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Taking the Mystery Out of Mystery Shopping

Taking the Mystery Out of Mystery Shopping

During college, my mother accurately described me as someone who has “champagne taste on a beer budget.” For me, stumbling on mystery shopping was a happy accident. I had previously heard of mystery shopping (or secret shopping) in the past, but I dismissed it as a scam to get my credit card information and social security number. When I decided that it could potentially be something I pursued, I proceeded to scour the internet for reputable companies and tips for being a better shopper. Three years later, I am one of the many top secret shoppers in the Atlanta area. Though I have since graduated college, I continue to act as a mystery shopper.

Mystery shopping is a method of quality control for businesses. Any business involving customer service can benefit from secret shoppers. A secret shopping company is recruited by a business to monitor customer service through anonymous visits and evaluations. These secret shopper companies hire independent contractors to perform these evaluations. I have personally performed shops at hotels, bars, restaurants, concerts, movie theaters, gyms, and more.

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Almost anyone can become a secret shopper, but before beginning the application and shopping process, it is important to understand the following:

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  1. Most applications will require a brief logic test (basic math questions, spelling, etc.) as well as a short piece of narrative regarding a recent customer service experience.
  2. No matter what your age is, there is a secret shopper job for you. Certain shops cater to different age groups. For example, age compliance shops (I.D. verification) typically require shoppers between the ages of 21 and 29. Most shops require the shopper to be at least 18 years old. For those requiring the consumption of alcohol, shoppers must be 21 or older.
  3. You are not obligated to perform a minimum number of shops per month, although you can be capped at how many shops you can be signed up for at one time. As an independent contractor for the secret shopper company, you create your own schedule.
  4. You are not obligated to only shop in one area. I have frequently created entire vacations out of mystery shopping jobs. I will stay at a secret shopper hotel, eat at secret shopper restaurants, grab snacks at secret shopper grocery stores, etc. If you are traveling through an airport, there are often special shops that can only be completed by shoppers that are traveling.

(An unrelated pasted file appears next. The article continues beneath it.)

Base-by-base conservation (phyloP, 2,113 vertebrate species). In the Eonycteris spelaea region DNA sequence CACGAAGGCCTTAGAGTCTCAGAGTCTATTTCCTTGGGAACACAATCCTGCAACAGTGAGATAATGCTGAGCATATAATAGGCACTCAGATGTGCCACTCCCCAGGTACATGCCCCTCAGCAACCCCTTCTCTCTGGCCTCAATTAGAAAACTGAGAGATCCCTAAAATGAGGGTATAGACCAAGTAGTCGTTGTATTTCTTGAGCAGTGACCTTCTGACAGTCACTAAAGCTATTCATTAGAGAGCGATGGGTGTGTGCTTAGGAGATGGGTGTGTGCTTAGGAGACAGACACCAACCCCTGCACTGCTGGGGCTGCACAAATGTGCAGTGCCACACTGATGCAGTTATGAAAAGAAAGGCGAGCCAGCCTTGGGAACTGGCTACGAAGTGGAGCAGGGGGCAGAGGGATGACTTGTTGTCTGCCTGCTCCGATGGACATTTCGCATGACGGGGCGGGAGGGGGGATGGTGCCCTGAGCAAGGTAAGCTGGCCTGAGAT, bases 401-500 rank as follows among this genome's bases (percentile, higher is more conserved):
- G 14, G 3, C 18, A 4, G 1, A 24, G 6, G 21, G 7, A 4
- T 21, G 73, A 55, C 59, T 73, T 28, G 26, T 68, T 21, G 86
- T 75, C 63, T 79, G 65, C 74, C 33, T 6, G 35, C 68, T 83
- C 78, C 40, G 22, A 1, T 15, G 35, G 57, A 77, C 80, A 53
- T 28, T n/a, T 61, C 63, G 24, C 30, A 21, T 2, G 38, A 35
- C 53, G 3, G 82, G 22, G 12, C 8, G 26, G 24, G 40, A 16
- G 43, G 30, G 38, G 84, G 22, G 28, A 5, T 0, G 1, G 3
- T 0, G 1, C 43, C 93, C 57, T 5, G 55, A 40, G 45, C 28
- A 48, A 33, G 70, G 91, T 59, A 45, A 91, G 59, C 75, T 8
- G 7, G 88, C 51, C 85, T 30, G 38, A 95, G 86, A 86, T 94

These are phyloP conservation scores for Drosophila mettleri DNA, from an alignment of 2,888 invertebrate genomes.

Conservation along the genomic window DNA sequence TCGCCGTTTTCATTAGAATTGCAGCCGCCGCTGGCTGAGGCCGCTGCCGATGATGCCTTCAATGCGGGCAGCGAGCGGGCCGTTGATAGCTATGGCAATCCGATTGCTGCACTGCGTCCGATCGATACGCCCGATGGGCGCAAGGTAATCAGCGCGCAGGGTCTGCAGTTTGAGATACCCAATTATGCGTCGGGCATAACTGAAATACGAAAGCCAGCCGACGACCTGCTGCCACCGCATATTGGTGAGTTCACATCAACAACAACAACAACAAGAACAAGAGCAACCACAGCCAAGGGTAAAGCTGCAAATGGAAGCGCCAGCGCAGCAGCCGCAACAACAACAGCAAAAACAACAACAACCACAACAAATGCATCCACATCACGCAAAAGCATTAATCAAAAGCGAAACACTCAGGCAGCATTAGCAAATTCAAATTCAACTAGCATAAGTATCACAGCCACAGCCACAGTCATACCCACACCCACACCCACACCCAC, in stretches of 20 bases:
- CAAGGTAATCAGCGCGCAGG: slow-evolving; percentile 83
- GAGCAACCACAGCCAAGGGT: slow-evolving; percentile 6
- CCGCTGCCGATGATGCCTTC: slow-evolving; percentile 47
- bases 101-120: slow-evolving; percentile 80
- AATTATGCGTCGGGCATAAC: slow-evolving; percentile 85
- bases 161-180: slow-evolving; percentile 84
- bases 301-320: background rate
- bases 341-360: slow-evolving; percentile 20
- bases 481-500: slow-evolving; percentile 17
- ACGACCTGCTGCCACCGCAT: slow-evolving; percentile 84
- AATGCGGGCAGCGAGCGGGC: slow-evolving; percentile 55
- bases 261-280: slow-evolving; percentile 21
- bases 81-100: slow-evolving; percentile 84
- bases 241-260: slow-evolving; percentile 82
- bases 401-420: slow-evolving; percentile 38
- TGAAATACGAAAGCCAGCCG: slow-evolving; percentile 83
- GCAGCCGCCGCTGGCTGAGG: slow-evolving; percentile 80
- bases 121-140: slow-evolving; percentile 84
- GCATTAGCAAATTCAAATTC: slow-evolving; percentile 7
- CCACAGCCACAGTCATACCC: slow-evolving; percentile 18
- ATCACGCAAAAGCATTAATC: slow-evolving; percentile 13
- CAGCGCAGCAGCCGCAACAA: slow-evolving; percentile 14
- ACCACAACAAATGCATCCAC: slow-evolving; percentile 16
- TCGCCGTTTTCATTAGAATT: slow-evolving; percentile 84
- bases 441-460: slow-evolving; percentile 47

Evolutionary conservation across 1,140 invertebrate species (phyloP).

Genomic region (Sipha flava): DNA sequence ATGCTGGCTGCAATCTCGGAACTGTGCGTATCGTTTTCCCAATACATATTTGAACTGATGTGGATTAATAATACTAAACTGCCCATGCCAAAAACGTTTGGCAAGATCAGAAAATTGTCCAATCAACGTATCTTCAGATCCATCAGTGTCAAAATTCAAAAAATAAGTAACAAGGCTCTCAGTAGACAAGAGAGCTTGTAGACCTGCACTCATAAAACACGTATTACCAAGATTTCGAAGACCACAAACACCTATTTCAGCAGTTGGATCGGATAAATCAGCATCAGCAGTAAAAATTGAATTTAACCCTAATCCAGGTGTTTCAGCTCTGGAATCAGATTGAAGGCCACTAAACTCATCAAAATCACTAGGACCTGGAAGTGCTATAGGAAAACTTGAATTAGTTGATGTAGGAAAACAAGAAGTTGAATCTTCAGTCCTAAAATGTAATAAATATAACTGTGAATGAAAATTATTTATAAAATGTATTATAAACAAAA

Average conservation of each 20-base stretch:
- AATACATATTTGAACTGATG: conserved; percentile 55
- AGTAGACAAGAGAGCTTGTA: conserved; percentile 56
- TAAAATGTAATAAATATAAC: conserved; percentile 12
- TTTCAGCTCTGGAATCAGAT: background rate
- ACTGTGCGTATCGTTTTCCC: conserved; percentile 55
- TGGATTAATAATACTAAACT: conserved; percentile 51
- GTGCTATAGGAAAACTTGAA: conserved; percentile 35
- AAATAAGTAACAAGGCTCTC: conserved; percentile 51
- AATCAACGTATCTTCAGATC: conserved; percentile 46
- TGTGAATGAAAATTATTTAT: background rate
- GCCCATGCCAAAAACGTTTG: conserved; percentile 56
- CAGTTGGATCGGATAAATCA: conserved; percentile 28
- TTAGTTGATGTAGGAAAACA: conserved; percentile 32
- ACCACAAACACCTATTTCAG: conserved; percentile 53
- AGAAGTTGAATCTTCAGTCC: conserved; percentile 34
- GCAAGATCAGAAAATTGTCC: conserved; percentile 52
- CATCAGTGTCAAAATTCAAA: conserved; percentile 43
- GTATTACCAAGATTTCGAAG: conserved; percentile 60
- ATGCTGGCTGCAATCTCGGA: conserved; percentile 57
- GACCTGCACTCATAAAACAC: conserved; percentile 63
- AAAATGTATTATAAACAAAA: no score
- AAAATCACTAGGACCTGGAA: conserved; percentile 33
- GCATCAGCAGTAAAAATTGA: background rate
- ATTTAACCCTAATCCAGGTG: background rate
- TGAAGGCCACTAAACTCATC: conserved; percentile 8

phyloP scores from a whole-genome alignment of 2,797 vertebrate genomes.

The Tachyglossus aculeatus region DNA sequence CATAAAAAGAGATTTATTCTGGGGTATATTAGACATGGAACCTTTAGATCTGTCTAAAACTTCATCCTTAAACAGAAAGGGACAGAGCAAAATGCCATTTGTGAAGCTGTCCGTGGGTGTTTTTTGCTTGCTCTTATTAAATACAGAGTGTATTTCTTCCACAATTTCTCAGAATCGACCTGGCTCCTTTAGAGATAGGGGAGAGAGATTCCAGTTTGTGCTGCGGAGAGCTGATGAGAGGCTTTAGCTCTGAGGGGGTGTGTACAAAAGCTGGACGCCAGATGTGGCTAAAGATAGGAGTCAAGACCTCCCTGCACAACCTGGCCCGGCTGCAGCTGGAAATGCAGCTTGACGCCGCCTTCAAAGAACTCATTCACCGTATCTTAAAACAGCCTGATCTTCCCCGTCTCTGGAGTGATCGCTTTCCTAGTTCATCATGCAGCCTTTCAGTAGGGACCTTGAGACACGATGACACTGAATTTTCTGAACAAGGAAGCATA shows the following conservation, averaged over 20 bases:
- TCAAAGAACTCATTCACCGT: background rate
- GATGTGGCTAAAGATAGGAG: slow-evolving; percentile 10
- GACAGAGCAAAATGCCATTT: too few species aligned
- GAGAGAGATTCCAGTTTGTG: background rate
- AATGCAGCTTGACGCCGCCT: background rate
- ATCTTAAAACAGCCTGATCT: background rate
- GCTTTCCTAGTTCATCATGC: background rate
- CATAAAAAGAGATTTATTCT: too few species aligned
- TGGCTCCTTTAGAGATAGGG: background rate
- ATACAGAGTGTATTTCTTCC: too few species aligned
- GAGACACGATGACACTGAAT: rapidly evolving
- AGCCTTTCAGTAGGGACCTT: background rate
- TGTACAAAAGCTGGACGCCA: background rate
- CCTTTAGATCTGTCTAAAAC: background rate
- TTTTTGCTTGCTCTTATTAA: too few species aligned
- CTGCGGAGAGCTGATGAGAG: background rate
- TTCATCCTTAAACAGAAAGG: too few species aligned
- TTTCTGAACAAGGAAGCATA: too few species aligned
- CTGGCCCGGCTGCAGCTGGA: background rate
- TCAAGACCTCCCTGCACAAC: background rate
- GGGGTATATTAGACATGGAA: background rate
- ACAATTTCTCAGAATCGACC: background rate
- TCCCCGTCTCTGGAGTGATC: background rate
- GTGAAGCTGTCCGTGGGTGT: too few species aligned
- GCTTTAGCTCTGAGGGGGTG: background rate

5. Mystery shopping is not a means to “get rich quick.” While you can make money performing shops, the majority of shops only include reimbursement. There have been times where I have gotten paid $25 just to visit a jewelry shop, where I was not required to purchase anything. Likewise, there have been times where I have not gotten paid to visit upscale restaurants. However, I am often fully reimbursed for meals that cost over $100 for two people. While you might not make money, you will have memorable experiences that would have otherwise been out of your budget.
  6. A reputable secret shopping company will NOT ask you to pay to register as a shopper. You should be able to sign up for shops without paying for access to the database. However, many secret shopper companies will require you to front the money for your expenditures. You will then be reimbursed in the form of a check at a later time.
  7. A list of reputable companies (as voted by registered independent contractors) can be found through the MSPA-NA (Mystery Shopping Providers Association of North America). Of the companies listed, A Closer Look is by far the best. The wide variety of shops and flexibility in scheduling make it a perfect choice for most people, from young professionals to retired folks and all of those in between. You can apply to be a shopper for their site here.

Like all things in life, becoming a successful secret shopper will take time. Read over the guidelines carefully. If you are uncertain about any aspect of the instructions, get in touch with the secret shopper scheduler for clarification.

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Failure to follow instructions can result in non-payment (though I have personally never had that happen). In the event an editor has a question, be sure to reply as soon as possible. Follow these tips and you will be well on your way to becoming a successful shopper in your area in no time!

Happy Shopping!